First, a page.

7. I am so glad I decided to read this email. I started having back pain in my late 30's. Was diagnosed with scoliosis and told to strengthen my core and exercise. I did PT off and on several times with no relief or improvement. I also had some pelvic pain which increased my back pain around time for my period. So I decided after talking with my Gyn. to have an abdominal hysterectomy and since I knew he would have to do it open because of "adhesions ", I thought well I might as well get something out of it and even though I'm an RN, guess I had some unrealistic expectations but I thought having a tummy tuck would help with my posture and strengthen my core. Boy was I wrong. That was in 2011 and I still have severe numbness and some unusual pain in my abdomen. My scoliosis has progressed to the point that I'm in pain from the time I wake up till I go to sleep. If I even can sleep. I can't remember the last time I've had a good nights sleep. I've had numerous injections in my back, PT, and on pain meds. I've gotten so depressed I usually don't leave the house. I am no longer able to work. I have been told that my only option is spinal reconstruction with hardware . I am trying to avoid surgery but I'm afraid that I'm going to have to have the surgery. I know sitting on a heating pad all day, bearly getting out and no exercise or stretching is making everything much more painful but just trying to do anything hurts. I'm not myself anymore. I never thought of myself like this before. One of my Psyotherapist gave me the Clear Institute info and I looked it up on the internet. I haven't contacted anyone yet. I don't know why I haven't. Sometimes it's just hard to do anything. Hopefully now I'll be able to get up and try to start moving. I enjoyed reading your post and I may try to get your book and CD. Thanks again.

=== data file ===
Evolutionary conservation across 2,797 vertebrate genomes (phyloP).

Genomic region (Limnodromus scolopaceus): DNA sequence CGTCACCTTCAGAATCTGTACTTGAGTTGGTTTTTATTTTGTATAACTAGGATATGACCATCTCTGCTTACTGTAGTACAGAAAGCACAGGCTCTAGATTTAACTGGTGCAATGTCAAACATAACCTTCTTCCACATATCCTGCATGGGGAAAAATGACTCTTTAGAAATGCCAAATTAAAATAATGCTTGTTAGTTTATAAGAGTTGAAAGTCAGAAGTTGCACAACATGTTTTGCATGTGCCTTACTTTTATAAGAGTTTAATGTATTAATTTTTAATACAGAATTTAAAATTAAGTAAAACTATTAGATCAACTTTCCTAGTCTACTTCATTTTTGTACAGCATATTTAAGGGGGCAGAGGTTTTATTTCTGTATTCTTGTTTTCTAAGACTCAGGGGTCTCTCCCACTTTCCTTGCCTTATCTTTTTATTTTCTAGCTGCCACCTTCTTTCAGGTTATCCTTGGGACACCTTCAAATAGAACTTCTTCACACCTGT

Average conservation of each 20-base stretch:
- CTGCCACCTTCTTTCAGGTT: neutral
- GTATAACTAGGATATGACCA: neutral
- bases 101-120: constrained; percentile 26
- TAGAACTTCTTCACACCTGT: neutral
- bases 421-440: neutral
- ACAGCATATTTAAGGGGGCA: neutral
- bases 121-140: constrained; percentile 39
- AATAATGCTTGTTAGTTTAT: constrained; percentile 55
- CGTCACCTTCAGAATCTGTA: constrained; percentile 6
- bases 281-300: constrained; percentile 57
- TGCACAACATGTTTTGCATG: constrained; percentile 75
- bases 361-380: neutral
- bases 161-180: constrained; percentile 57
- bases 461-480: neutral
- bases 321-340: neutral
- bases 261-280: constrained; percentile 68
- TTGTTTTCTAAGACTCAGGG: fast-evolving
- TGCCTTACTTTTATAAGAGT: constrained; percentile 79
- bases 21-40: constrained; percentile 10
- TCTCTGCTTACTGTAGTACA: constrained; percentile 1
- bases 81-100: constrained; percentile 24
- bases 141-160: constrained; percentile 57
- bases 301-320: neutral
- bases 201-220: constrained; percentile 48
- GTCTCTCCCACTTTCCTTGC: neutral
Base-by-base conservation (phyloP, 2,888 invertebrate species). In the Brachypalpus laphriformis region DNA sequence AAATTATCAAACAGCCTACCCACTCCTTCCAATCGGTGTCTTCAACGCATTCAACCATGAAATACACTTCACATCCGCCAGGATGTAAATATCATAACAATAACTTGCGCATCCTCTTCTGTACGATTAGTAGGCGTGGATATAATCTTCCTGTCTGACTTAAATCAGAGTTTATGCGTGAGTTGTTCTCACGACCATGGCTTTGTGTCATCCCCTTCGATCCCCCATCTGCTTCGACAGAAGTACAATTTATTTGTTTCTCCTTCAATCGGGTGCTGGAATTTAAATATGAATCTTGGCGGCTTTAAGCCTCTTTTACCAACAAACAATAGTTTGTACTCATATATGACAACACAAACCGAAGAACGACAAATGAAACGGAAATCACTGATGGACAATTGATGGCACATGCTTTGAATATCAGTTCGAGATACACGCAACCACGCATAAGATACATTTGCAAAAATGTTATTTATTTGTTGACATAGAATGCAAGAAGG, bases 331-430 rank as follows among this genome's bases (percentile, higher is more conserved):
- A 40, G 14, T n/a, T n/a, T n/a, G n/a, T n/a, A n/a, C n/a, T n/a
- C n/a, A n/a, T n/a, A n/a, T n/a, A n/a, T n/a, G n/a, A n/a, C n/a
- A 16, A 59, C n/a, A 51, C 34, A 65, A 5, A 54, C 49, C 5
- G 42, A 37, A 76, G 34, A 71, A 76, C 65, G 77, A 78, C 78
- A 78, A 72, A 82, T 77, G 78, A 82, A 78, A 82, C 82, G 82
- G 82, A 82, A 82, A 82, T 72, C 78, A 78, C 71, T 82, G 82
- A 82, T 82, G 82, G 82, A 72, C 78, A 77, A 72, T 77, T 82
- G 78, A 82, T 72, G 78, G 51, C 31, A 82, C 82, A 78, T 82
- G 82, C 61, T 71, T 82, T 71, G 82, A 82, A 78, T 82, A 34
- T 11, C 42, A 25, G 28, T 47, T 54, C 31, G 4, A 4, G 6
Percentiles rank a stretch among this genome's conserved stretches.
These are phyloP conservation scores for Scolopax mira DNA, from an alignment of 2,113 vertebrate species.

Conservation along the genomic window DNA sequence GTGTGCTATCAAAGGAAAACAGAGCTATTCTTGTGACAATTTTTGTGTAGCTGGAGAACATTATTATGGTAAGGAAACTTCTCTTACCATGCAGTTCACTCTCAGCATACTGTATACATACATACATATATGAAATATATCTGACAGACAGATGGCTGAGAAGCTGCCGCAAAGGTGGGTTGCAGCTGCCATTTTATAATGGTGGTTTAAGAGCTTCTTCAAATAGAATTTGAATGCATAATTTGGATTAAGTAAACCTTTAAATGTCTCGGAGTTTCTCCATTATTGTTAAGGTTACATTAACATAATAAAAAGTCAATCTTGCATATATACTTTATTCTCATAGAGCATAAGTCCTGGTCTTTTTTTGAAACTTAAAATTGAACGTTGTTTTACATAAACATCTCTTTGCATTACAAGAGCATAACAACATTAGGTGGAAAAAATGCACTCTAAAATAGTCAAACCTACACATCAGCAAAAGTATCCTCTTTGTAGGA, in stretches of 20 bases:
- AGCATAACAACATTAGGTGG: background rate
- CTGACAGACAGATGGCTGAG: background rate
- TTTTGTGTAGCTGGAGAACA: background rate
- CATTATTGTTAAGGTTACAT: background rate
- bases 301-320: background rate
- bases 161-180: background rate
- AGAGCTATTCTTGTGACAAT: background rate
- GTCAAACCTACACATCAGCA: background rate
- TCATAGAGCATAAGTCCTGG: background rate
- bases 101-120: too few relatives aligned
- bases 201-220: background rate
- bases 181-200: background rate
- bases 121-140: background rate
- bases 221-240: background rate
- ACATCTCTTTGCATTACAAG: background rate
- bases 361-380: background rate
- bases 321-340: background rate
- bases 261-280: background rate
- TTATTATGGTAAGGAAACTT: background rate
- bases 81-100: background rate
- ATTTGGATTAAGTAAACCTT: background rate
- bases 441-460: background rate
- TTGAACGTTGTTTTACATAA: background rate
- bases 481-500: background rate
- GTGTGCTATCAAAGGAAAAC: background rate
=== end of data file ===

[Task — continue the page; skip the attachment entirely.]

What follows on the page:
8. Hello, Tammy! Thank you so much for sharing! Yes, for those of us with daily pain, it's very difficult to get up and move. And yet, you know that taking that first step will make you feel better. When we move, our "feel-good" hormones are released, oxygen is increased, as is blood flow. Also, sometimes just taking some action, no matter how small, helps us emotionally. I know how difficult it is when we find ourselves in so deep that we don't feel like ourselves anymore. I'm hoping you will find the strength to just do two things today -- call CLEAR, and take a walk. Just go to the end of the driveway and back. Maybe tomorrow, you'll feel like going a little further. But if not, that's okay, too. Find compassion for yourself, knowing that you will do the best you can at that moment and don't worry about the next moment, or the one after that. You don't climb a hill by jumping to the top. You simply take one step. My thoughts and prayers will be with you that you will find the courage to just take that one step. If I can be of any help, please let me know.